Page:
Tue Sep 18th, 2012 at 08:38:55 AM EST
If you are the successor of a hyperactive omnipresident whose main idea of political action appears to be controlling the media cycle by imposing its subjects and rhythm, and you position yourself as the exact opposite (discreet, modest, "normal"), you give the country a welcome rest. That might last, say, the length of the summer recess. Then its back-to-school and back-to-work, people's minds are getting concentrated on everyday problems that have not gone away, and you are still not communicating, not imposing your themes, not explaining what you are doing -- well, people conclude you're not doing anything (this may also be factually correct, but let's stick with communication and perceptions for the moment).
Meanwhile, the opposition, that only recently was accustomed to making nonstop media noise, leaps into the breach you have left by your silence. "Oh, how we love and admire Sarkozy!" they cry. "And if Sarkozy was right after all?" ask pensive "journalists" (right about what, that's too much for them). And oh how useless the new president is! And oh how his ratings are collapsing like a failed soufflé! (They are). And so:
Help, Sarko's coming back!
Sarkozy, of course, is out of the spotlight, nursing his injured pride, waiting for the moment when the people rises up and drags him back to the Elysée Palace. Fortunately, that is unlikely to happen. Once his replacement as leader of the UMP is decided, his successor (probably Jean-François Copé) will hasten to stop talking about him. The message will cease to be: "Sarkozy would have done better than Hollande", to become: "Copé will do better than Hollande".
Hollande is making attempts to get back in the saddle, by TV appearances and declarations. So he has promised that he's now in attack mode against unemployment, and will reverse the rising trend within two years. He has also announced the (future) closure of the Fessenheim nuclear power station, and a moratorium on fracking. Since he has Europe-Ecologie-Les Verts in coalition with him, he can hardly do less. What EELV is doing there (apart from the ambitions of one or two highly-placed individuals) is hard to make out, since they are not getting much in concrete terms and are forced to sit on the fence concerning the European Fiscal Pact, and also have to listen to pro-nuke pronouncements from left-of-PS productivists like Arnaud Montebourg, Minister for Productive Recovery (or something). (May I make it clear I'm in favour of having an industrial policy and the means to carry it out, but Montebourg just seems to be there for the gesticulation).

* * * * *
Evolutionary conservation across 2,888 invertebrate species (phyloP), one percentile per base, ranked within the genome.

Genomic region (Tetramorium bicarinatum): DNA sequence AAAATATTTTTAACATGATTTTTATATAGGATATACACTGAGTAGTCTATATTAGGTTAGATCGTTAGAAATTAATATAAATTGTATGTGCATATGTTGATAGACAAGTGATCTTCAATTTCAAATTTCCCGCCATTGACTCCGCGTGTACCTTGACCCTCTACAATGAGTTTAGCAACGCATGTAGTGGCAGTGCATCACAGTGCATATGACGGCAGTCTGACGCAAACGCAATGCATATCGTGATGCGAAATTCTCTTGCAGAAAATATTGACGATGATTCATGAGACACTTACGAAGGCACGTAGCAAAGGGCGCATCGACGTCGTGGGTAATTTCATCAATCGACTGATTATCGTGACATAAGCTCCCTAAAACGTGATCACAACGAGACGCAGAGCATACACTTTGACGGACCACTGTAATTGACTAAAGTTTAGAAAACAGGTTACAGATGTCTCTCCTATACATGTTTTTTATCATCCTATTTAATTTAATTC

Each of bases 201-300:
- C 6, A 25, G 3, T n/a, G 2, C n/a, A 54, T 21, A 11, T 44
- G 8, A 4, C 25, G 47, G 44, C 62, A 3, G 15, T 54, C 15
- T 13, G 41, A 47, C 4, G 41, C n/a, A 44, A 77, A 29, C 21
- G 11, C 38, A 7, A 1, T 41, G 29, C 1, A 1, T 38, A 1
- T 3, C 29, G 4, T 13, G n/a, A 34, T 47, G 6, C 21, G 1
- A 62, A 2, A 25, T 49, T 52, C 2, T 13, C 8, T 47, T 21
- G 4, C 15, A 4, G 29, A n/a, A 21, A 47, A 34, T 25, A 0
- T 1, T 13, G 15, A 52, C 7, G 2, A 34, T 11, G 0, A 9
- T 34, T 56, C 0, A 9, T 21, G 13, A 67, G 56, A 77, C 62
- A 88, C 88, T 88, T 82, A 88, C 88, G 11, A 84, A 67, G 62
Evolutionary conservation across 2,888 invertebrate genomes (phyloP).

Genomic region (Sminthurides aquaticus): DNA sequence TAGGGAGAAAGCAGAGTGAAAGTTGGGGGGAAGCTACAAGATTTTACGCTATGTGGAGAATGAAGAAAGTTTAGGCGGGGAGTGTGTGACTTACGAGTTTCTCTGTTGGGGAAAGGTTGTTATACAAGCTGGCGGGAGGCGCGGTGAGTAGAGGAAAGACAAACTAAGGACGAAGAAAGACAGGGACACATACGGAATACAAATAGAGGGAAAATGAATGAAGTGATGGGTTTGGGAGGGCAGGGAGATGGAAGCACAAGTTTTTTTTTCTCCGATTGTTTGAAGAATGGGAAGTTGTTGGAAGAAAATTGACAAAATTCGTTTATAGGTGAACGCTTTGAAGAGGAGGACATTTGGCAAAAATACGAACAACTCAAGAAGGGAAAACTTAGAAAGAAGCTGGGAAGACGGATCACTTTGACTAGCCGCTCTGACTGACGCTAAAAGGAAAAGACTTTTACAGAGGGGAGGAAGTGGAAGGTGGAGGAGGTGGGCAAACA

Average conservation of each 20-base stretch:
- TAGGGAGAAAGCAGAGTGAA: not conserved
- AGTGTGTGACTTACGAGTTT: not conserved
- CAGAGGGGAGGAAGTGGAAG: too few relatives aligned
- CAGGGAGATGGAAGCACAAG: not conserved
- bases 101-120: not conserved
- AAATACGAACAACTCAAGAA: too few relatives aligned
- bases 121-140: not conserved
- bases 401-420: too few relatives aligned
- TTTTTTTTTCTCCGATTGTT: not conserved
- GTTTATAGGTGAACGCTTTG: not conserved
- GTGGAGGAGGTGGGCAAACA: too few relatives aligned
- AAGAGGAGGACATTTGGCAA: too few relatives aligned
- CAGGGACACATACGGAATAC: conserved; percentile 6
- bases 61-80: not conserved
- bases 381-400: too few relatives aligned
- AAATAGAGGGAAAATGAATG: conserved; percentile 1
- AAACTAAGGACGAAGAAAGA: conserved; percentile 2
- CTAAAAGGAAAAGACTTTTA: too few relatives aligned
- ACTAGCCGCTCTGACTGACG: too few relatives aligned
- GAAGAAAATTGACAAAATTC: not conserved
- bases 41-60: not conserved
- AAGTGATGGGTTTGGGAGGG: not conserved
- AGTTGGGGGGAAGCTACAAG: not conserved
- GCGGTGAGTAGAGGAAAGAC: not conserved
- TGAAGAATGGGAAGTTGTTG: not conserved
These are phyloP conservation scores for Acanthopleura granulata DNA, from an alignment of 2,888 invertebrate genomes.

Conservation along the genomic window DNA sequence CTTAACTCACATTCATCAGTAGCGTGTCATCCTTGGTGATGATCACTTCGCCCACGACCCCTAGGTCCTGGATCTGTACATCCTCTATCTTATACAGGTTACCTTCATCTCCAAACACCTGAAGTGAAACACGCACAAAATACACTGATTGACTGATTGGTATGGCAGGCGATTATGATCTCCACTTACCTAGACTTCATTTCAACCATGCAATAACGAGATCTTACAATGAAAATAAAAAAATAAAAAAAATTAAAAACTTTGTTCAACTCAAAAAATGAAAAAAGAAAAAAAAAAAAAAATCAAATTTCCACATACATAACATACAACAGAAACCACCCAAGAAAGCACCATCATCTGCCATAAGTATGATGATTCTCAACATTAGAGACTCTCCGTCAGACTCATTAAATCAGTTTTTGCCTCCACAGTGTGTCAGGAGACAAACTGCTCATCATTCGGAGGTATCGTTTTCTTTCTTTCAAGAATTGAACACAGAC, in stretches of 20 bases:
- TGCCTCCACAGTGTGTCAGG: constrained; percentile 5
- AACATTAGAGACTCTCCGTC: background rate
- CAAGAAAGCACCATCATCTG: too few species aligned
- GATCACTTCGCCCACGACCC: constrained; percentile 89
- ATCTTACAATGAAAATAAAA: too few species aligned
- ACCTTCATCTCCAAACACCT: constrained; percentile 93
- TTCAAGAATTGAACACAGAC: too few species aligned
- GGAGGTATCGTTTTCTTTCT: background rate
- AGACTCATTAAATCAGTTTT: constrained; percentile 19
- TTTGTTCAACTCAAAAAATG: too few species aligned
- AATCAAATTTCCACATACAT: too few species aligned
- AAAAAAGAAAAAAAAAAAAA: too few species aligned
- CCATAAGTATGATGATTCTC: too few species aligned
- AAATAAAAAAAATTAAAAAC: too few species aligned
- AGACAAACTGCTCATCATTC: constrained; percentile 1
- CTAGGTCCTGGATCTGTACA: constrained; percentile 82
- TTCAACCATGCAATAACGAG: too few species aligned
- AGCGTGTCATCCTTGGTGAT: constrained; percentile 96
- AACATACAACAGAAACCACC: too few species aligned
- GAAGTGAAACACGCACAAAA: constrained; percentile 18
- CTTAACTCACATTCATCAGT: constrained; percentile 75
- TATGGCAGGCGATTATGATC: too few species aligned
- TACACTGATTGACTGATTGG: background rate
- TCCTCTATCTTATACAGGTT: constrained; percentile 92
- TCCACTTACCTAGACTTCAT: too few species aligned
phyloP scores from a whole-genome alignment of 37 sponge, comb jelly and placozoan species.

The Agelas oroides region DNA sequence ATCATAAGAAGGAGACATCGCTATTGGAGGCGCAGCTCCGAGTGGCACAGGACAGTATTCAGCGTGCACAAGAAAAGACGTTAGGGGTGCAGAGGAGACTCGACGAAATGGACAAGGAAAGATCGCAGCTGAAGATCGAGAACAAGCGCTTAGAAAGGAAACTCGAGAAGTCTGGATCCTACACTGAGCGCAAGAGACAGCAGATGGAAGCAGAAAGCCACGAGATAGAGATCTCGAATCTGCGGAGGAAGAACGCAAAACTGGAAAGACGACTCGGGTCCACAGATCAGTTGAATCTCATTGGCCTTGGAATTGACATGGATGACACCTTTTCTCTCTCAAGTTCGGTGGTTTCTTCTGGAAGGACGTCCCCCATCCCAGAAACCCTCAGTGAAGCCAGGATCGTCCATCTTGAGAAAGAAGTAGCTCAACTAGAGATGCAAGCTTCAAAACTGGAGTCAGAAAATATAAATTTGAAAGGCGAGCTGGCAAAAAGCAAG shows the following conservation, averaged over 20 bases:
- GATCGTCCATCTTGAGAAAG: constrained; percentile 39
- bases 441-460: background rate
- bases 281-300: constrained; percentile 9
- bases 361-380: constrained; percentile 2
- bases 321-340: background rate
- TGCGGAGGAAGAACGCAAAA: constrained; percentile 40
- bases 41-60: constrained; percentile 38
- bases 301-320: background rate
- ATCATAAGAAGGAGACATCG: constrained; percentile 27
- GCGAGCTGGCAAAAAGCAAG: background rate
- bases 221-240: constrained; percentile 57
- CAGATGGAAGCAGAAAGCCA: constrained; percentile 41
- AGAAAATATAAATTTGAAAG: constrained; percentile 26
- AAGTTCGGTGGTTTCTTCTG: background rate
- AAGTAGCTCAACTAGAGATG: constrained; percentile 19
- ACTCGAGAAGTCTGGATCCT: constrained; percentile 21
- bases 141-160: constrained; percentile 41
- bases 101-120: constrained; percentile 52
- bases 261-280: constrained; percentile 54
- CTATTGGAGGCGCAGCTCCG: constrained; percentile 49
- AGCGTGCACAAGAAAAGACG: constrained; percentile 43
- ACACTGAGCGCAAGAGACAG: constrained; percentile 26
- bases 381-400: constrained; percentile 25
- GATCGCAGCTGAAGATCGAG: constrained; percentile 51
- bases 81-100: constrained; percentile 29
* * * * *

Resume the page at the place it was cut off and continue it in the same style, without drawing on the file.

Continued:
In fact, the entire government gives off an aura of amateurish lack of focus, off-message communication, and inter-ministerial conflict. Hollande's "normal" stance is part of the focus problem, but a bigger share goes to Prime Minister Ayrault, considered within and without the government as incapable of leading and holding together a team. The fact is that, if communication from Hollande has been missing, the PM needed all the more to fill the gap. Gossip is now open (I heard a bunch again this morning on French public radio) as to who should replace Ayrault and when: if it's not until after the next elections (municipal), that's in a couple of years' time, so why not make the change quickly right here and now?
Who would take over? Technocratic names like Louis Gallois (ex-CEO SNCF, ex-CEO EADS), Anne Lauvergeon (ex-CEO Areva), or even Pascal Lamy (WTO), are being bandied about. Among pols, the current Interior Minister, Manuel Valls (who has been busily doing a Sarko with the media while the president and PM have kept mum) is seen as lead candidate. Valls would mean the most rightist edge of the Socialist Party would be in charge (and he's a much more trenchant character than Hollande, so he would probably have the appearance of really being in charge); a technocrat would mean, well, heh, a technical government designed to carry out those necessary reforms we all know France has been crazily refusing to implement for so many years while the rest of the world economy goes from strength to strength...
The Fiscal Pact will be voted, the 3% deficit aimed for... At least with a modicum of fiscal load-spreading skewed towards the better-off. Unfortunately, Hollande sidelined, during the electoral campaign, a more ambitious progressive taxation scheme proposed by Thomas Piketty, Emmanuel Saez, and Camille Landais (Pour une révolution fiscale). There may be some useful cleaning-up of the tax code done, but it will be crumbs compared to the needed cake.
Where is Hollande at with regard to Europe? Unlike Sarko, he doesn't do the sickening Merkozy puppet-show. Let us be thankful for small mercies. Otherwise, he's incapable of unhitching from the German wagon, or just you watch those rate spreads. Which means there is no France-Italy-Spain front (even supposing Rajoy would get out from Merkel's skirts), which is downright tragic.
Back to the future, or forward to the past...